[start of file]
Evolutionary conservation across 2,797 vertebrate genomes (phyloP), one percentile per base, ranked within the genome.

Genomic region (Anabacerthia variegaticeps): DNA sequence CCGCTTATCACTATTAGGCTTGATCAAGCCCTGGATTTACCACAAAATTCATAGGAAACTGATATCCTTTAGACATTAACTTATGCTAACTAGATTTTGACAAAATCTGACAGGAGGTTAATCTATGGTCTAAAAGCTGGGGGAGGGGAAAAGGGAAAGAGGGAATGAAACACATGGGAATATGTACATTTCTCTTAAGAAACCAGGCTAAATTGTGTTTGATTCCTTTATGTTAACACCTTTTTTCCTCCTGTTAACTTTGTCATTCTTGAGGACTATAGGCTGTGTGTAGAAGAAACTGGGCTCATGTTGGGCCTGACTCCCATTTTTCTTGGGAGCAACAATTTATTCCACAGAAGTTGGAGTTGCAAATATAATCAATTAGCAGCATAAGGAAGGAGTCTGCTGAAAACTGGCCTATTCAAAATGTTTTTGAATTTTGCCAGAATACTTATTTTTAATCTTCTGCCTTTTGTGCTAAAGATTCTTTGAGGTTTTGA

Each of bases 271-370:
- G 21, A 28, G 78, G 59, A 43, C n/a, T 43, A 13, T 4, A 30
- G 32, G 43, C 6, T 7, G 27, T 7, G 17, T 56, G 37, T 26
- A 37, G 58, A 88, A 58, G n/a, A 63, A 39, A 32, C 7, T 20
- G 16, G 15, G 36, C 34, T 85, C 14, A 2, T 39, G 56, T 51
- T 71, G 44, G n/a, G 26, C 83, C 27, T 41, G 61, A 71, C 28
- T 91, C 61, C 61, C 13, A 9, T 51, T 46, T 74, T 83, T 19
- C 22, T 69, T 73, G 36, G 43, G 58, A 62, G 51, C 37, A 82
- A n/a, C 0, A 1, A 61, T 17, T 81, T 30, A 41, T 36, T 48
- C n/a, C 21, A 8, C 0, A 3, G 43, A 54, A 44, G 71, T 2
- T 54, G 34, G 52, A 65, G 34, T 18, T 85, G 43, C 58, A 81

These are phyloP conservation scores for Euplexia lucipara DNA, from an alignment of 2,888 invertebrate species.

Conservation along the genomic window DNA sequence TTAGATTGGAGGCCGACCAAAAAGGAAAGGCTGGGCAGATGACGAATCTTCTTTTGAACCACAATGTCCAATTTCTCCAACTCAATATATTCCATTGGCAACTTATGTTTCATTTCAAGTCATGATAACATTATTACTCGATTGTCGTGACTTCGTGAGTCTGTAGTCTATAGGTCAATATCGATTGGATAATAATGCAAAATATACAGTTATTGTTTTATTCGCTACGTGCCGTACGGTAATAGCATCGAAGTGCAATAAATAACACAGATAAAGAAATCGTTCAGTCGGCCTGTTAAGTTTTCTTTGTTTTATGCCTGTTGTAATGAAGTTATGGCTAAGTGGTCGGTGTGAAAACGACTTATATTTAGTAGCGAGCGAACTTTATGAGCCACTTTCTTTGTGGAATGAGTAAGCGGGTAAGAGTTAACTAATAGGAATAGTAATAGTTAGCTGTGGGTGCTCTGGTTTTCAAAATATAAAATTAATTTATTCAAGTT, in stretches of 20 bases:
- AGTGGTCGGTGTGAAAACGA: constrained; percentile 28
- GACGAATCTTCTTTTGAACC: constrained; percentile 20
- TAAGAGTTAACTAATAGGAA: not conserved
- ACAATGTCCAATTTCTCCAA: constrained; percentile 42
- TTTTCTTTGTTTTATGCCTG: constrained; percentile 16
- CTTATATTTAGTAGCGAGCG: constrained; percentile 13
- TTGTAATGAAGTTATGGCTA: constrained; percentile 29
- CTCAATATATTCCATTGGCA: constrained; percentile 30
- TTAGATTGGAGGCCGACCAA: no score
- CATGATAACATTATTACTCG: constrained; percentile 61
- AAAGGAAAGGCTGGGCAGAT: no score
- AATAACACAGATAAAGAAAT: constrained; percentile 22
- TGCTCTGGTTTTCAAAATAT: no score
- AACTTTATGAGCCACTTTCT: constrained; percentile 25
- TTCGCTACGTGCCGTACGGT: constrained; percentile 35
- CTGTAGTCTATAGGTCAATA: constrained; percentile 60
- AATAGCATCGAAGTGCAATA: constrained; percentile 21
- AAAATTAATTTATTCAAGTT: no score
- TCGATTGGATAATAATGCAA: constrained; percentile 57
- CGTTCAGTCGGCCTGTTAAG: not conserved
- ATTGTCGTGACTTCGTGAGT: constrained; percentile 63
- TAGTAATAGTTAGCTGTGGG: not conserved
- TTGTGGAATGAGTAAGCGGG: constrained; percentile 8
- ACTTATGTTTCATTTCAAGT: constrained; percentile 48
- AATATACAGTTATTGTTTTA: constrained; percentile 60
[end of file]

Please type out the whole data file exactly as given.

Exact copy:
Evolutionary conservation across 2,797 vertebrate genomes (phyloP), one percentile per base, ranked within the genome.

Genomic region (Anabacerthia variegaticeps): DNA sequence CCGCTTATCACTATTAGGCTTGATCAAGCCCTGGATTTACCACAAAATTCATAGGAAACTGATATCCTTTAGACATTAACTTATGCTAACTAGATTTTGACAAAATCTGACAGGAGGTTAATCTATGGTCTAAAAGCTGGGGGAGGGGAAAAGGGAAAGAGGGAATGAAACACATGGGAATATGTACATTTCTCTTAAGAAACCAGGCTAAATTGTGTTTGATTCCTTTATGTTAACACCTTTTTTCCTCCTGTTAACTTTGTCATTCTTGAGGACTATAGGCTGTGTGTAGAAGAAACTGGGCTCATGTTGGGCCTGACTCCCATTTTTCTTGGGAGCAACAATTTATTCCACAGAAGTTGGAGTTGCAAATATAATCAATTAGCAGCATAAGGAAGGAGTCTGCTGAAAACTGGCCTATTCAAAATGTTTTTGAATTTTGCCAGAATACTTATTTTTAATCTTCTGCCTTTTGTGCTAAAGATTCTTTGAGGTTTTGA

Each of bases 271-370:
- G 21, A 28, G 78, G 59, A 43, C n/a, T 43, A 13, T 4, A 30
- G 32, G 43, C 6, T 7, G 27, T 7, G 17, T 56, G 37, T 26
- A 37, G 58, A 88, A 58, G n/a, A 63, A 39, A 32, C 7, T 20
- G 16, G 15, G 36, C 34, T 85, C 14, A 2, T 39, G 56, T 51
- T 71, G 44, G n/a, G 26, C 83, C 27, T 41, G 61, A 71, C 28
- T 91, C 61, C 61, C 13, A 9, T 51, T 46, T 74, T 83, T 19
- C 22, T 69, T 73, G 36, G 43, G 58, A 62, G 51, C 37, A 82
- A n/a, C 0, A 1, A 61, T 17, T 81, T 30, A 41, T 36, T 48
- C n/a, C 21, A 8, C 0, A 3, G 43, A 54, A 44, G 71, T 2
- T 54, G 34, G 52, A 65, G 34, T 18, T 85, G 43, C 58, A 81

These are phyloP conservation scores for Euplexia lucipara DNA, from an alignment of 2,888 invertebrate species.

Conservation along the genomic window DNA sequence TTAGATTGGAGGCCGACCAAAAAGGAAAGGCTGGGCAGATGACGAATCTTCTTTTGAACCACAATGTCCAATTTCTCCAACTCAATATATTCCATTGGCAACTTATGTTTCATTTCAAGTCATGATAACATTATTACTCGATTGTCGTGACTTCGTGAGTCTGTAGTCTATAGGTCAATATCGATTGGATAATAATGCAAAATATACAGTTATTGTTTTATTCGCTACGTGCCGTACGGTAATAGCATCGAAGTGCAATAAATAACACAGATAAAGAAATCGTTCAGTCGGCCTGTTAAGTTTTCTTTGTTTTATGCCTGTTGTAATGAAGTTATGGCTAAGTGGTCGGTGTGAAAACGACTTATATTTAGTAGCGAGCGAACTTTATGAGCCACTTTCTTTGTGGAATGAGTAAGCGGGTAAGAGTTAACTAATAGGAATAGTAATAGTTAGCTGTGGGTGCTCTGGTTTTCAAAATATAAAATTAATTTATTCAAGTT, in stretches of 20 bases:
- AGTGGTCGGTGTGAAAACGA: constrained; percentile 28
- GACGAATCTTCTTTTGAACC: constrained; percentile 20
- TAAGAGTTAACTAATAGGAA: not conserved
- ACAATGTCCAATTTCTCCAA: constrained; percentile 42
- TTTTCTTTGTTTTATGCCTG: constrained; percentile 16
- CTTATATTTAGTAGCGAGCG: constrained; percentile 13
- TTGTAATGAAGTTATGGCTA: constrained; percentile 29
- CTCAATATATTCCATTGGCA: constrained; percentile 30
- TTAGATTGGAGGCCGACCAA: no score
- CATGATAACATTATTACTCG: constrained; percentile 61
- AAAGGAAAGGCTGGGCAGAT: no score
- AATAACACAGATAAAGAAAT: constrained; percentile 22
- TGCTCTGGTTTTCAAAATAT: no score
- AACTTTATGAGCCACTTTCT: constrained; percentile 25
- TTCGCTACGTGCCGTACGGT: constrained; percentile 35
- CTGTAGTCTATAGGTCAATA: constrained; percentile 60
- AATAGCATCGAAGTGCAATA: constrained; percentile 21
- AAAATTAATTTATTCAAGTT: no score
- TCGATTGGATAATAATGCAA: constrained; percentile 57
- CGTTCAGTCGGCCTGTTAAG: not conserved
- ATTGTCGTGACTTCGTGAGT: constrained; percentile 63
- TAGTAATAGTTAGCTGTGGG: not conserved
- TTGTGGAATGAGTAAGCGGG: constrained; percentile 8
- ACTTATGTTTCATTTCAAGT: constrained; percentile 48
- AATATACAGTTATTGTTTTA: constrained; percentile 60